Vinding, Niels Valdemar. ‘Discrimination of Muslims in Denmark’. State, Religion and Muslims Between Discrimination and Protection at the Legislative, Executive and Judicial Levels, Eds. Melek Saral and Şerif Onur Bahçecik, Leiden: Brill, 2020, 144–196. brill.com,
This chapter investigates the question of discrimination of Muslims in the Danish context. This is considered across the branches of government, looking at political discourse and legislation, at ministerial administration and at the judiciary and quasi-judicial rulings. While both freedom of speech and freedom of religion are constitutionally guaranteed, and non-discrimination is protected across the branches of government, the current state of discourse on Muslims has the adverse effect of legitimising, condoning or even promoting discrimination of Muslims in Denmark. Analysing concrete cases across five major themes in discrimination against Muslims, the chapter finds a worrying tendency to explicitly legitimize and even normalize discrimination. National and international reports, studies and other sources all point to the particularly harsh and alienating discourse and debate on Muslims. Not only is discrimination against Muslims a challenge across all three branches of Danish government, but the perception of discrimination is particularly pertinent and little seems to be done by government to limit this. There is a political readiness and willingness to discriminate and to violate some of the foundational principles of both the constitution and Denmark’s international commitments, and government misses a number of important opportunities to right divisive wrongs in Danish society.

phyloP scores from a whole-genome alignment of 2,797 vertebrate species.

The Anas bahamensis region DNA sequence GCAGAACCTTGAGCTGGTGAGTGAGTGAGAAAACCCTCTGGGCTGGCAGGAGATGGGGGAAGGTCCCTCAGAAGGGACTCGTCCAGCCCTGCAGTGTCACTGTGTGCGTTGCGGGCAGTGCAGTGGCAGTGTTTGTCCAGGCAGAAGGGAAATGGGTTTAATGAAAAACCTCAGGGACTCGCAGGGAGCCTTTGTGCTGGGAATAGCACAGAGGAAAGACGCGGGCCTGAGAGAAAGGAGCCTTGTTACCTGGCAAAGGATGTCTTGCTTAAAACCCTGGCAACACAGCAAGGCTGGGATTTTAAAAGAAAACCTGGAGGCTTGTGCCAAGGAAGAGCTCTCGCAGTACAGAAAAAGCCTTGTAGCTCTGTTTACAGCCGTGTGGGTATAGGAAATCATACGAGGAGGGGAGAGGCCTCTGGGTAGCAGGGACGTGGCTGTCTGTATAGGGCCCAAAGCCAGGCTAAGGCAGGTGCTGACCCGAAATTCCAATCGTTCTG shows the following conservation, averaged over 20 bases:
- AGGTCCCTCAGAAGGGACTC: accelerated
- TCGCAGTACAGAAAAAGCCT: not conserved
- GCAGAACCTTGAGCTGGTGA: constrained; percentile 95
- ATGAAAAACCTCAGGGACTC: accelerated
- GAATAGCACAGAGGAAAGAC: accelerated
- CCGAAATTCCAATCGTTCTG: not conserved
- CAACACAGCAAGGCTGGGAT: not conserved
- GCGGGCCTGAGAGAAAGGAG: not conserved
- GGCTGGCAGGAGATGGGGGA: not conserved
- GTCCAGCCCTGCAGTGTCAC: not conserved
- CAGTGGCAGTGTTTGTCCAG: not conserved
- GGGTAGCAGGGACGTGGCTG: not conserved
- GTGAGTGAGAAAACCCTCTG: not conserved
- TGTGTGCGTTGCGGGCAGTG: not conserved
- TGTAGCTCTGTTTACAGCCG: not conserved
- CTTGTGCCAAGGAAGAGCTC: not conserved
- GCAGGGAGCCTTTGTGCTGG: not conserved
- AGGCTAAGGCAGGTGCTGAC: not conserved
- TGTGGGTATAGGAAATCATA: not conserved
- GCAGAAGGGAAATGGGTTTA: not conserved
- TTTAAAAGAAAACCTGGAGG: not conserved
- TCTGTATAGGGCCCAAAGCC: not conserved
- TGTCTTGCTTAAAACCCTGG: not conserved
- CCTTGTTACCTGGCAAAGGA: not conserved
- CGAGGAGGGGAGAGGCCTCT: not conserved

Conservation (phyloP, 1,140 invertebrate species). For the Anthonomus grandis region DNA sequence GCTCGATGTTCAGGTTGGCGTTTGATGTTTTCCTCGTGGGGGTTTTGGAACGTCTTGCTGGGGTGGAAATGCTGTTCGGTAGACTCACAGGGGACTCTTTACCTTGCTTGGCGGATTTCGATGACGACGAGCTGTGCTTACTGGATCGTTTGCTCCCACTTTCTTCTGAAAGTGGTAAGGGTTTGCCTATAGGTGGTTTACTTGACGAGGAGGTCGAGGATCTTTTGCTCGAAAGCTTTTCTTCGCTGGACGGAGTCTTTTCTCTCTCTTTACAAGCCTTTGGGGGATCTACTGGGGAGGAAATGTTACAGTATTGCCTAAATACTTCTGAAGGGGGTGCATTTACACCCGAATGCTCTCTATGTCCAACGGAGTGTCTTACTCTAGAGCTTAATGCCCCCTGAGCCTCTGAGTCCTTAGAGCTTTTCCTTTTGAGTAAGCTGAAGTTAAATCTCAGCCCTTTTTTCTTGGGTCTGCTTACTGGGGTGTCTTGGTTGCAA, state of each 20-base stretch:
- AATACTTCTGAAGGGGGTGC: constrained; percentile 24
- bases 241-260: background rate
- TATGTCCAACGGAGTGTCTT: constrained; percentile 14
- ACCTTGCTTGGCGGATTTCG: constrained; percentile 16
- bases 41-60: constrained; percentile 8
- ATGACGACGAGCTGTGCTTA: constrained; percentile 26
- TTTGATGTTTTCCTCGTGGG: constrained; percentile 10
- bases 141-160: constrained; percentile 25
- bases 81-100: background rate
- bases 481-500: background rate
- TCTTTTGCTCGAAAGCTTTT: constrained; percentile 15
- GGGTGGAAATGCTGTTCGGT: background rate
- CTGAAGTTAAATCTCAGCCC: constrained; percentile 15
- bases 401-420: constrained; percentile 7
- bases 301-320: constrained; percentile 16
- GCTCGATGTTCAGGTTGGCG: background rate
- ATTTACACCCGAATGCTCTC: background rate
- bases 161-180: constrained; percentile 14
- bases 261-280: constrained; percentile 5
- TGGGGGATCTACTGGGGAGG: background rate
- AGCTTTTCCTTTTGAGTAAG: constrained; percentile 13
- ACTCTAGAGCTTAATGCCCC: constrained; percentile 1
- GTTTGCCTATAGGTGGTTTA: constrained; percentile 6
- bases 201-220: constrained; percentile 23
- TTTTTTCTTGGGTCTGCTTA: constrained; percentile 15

Halrynjo, Sigtona, and Merel Jonker. ‘Naming and Framing of Intersectionality in Hijab Cases — Does It Matter? An Analysis of Discrimination Cases in Scandinavia and the Netherlands’. Gender, Work & Organization, vol. 23, no. 3, 2016, pp. 278–295.